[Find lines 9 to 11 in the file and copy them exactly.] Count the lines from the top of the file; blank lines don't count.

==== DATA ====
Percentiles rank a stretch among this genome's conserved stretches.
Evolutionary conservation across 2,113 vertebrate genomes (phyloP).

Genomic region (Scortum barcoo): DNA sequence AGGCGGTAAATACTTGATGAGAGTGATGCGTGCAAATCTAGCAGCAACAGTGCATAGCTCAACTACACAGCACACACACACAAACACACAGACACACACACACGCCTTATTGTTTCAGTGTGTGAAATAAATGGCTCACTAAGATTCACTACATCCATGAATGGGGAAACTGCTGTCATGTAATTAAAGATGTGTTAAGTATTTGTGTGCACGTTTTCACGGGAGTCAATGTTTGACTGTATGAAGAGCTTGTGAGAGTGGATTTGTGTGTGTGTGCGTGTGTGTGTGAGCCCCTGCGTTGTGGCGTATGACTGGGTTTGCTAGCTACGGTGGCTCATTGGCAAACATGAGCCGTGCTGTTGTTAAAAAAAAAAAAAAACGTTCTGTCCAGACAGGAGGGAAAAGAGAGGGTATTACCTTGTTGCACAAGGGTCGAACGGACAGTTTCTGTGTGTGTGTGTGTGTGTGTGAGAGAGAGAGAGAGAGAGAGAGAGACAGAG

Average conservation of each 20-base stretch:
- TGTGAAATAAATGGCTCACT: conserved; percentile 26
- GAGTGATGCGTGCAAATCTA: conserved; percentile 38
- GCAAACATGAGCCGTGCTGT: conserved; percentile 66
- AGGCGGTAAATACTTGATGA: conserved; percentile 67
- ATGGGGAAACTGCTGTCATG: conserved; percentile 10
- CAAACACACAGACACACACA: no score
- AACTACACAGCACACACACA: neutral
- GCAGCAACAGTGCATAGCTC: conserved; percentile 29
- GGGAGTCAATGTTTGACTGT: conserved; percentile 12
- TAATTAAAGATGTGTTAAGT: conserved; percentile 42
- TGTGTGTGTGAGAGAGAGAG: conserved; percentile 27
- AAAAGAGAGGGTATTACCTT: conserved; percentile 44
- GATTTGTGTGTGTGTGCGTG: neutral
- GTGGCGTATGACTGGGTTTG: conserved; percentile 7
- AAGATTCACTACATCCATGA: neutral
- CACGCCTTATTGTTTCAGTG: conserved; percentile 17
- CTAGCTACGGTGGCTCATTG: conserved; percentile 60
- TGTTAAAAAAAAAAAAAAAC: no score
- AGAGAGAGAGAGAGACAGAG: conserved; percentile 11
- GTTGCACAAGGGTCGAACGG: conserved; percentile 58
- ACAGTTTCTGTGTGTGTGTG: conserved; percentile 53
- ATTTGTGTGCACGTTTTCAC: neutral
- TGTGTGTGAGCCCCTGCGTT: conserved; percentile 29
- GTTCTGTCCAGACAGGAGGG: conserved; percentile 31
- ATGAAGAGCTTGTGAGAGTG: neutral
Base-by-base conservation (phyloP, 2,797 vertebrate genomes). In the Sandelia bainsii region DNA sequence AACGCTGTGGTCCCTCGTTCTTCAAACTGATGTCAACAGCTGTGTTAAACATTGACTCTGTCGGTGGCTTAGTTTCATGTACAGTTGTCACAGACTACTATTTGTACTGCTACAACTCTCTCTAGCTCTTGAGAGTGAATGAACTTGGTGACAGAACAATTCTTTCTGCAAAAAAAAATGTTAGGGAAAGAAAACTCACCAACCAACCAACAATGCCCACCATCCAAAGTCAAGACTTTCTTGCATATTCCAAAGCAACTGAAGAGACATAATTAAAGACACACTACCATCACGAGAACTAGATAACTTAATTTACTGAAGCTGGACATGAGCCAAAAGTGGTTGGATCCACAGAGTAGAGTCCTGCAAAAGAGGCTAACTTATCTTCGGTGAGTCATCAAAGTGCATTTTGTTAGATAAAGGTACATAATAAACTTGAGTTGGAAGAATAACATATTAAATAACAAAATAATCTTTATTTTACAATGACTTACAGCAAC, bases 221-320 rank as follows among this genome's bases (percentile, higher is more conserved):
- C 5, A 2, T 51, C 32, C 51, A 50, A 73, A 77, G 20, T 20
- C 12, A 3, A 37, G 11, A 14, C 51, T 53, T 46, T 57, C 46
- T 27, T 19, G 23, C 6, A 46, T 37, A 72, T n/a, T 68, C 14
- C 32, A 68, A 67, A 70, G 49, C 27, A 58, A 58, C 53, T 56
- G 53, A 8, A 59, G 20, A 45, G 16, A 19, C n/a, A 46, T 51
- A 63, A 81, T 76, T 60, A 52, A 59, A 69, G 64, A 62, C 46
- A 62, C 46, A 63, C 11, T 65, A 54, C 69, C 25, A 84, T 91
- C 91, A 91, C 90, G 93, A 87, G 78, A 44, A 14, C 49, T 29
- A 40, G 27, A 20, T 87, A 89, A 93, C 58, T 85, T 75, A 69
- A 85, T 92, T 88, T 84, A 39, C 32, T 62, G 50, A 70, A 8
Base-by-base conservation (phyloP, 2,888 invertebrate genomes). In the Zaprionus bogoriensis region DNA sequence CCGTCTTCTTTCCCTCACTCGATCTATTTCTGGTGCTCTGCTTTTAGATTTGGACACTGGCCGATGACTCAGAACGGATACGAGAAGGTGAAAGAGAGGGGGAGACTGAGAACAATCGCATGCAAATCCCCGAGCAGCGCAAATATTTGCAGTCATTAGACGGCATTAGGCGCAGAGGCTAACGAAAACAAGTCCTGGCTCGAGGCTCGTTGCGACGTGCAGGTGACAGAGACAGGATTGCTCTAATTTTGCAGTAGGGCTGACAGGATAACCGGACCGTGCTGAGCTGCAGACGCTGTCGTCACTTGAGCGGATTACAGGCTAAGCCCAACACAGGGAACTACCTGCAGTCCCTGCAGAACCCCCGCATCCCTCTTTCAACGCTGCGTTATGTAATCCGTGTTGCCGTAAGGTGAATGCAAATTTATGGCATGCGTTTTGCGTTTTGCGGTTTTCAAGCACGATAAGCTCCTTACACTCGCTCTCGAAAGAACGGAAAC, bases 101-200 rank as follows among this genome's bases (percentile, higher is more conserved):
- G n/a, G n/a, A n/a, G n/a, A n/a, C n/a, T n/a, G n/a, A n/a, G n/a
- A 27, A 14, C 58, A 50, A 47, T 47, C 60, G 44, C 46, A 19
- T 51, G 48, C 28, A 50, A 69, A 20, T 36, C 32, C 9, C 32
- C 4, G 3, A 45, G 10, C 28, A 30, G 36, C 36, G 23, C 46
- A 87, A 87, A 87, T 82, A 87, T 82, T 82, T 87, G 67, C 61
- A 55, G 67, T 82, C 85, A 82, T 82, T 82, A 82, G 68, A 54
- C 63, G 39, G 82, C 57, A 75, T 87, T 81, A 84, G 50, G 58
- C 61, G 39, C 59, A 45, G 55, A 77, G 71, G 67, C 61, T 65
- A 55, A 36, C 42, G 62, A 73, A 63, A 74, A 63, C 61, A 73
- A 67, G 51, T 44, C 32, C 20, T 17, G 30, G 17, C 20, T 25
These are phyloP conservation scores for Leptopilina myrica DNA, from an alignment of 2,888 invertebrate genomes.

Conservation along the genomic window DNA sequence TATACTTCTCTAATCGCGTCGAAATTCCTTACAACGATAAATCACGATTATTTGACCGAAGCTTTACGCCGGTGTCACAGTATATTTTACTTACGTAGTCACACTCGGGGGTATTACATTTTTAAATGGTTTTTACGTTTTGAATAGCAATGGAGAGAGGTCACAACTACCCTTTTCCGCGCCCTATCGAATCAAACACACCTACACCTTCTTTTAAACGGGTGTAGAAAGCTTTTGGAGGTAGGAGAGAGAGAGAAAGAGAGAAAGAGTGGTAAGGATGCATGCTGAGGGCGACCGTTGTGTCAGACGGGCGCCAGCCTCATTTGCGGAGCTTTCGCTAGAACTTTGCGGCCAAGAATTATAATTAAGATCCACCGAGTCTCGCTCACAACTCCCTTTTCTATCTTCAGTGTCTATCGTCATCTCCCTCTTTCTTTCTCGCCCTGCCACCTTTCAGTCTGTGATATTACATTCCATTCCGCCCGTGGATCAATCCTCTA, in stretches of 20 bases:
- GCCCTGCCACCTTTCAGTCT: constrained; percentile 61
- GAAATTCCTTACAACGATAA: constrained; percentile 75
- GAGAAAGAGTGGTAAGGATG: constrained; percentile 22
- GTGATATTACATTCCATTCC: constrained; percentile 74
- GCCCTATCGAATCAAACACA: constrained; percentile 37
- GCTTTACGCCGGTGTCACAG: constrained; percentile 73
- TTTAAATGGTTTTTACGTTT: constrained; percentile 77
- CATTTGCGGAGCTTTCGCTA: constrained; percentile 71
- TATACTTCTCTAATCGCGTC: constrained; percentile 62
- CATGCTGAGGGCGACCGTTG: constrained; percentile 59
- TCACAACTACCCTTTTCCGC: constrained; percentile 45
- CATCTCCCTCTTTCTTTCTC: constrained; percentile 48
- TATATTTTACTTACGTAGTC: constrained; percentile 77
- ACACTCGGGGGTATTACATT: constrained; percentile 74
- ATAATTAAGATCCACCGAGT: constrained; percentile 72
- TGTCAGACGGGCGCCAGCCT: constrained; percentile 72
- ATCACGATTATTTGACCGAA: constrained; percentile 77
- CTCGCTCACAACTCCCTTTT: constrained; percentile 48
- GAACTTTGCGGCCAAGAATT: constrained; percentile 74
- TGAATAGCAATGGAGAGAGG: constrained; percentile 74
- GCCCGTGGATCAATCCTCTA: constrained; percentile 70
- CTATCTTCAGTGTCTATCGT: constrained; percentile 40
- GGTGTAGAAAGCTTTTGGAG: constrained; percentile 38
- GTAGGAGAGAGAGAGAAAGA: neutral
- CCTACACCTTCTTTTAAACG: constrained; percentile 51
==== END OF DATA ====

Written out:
- ATGGGGAAACTGCTGTCATG: conserved; percentile 10
- CAAACACACAGACACACACA: no score
- AACTACACAGCACACACACA: neutral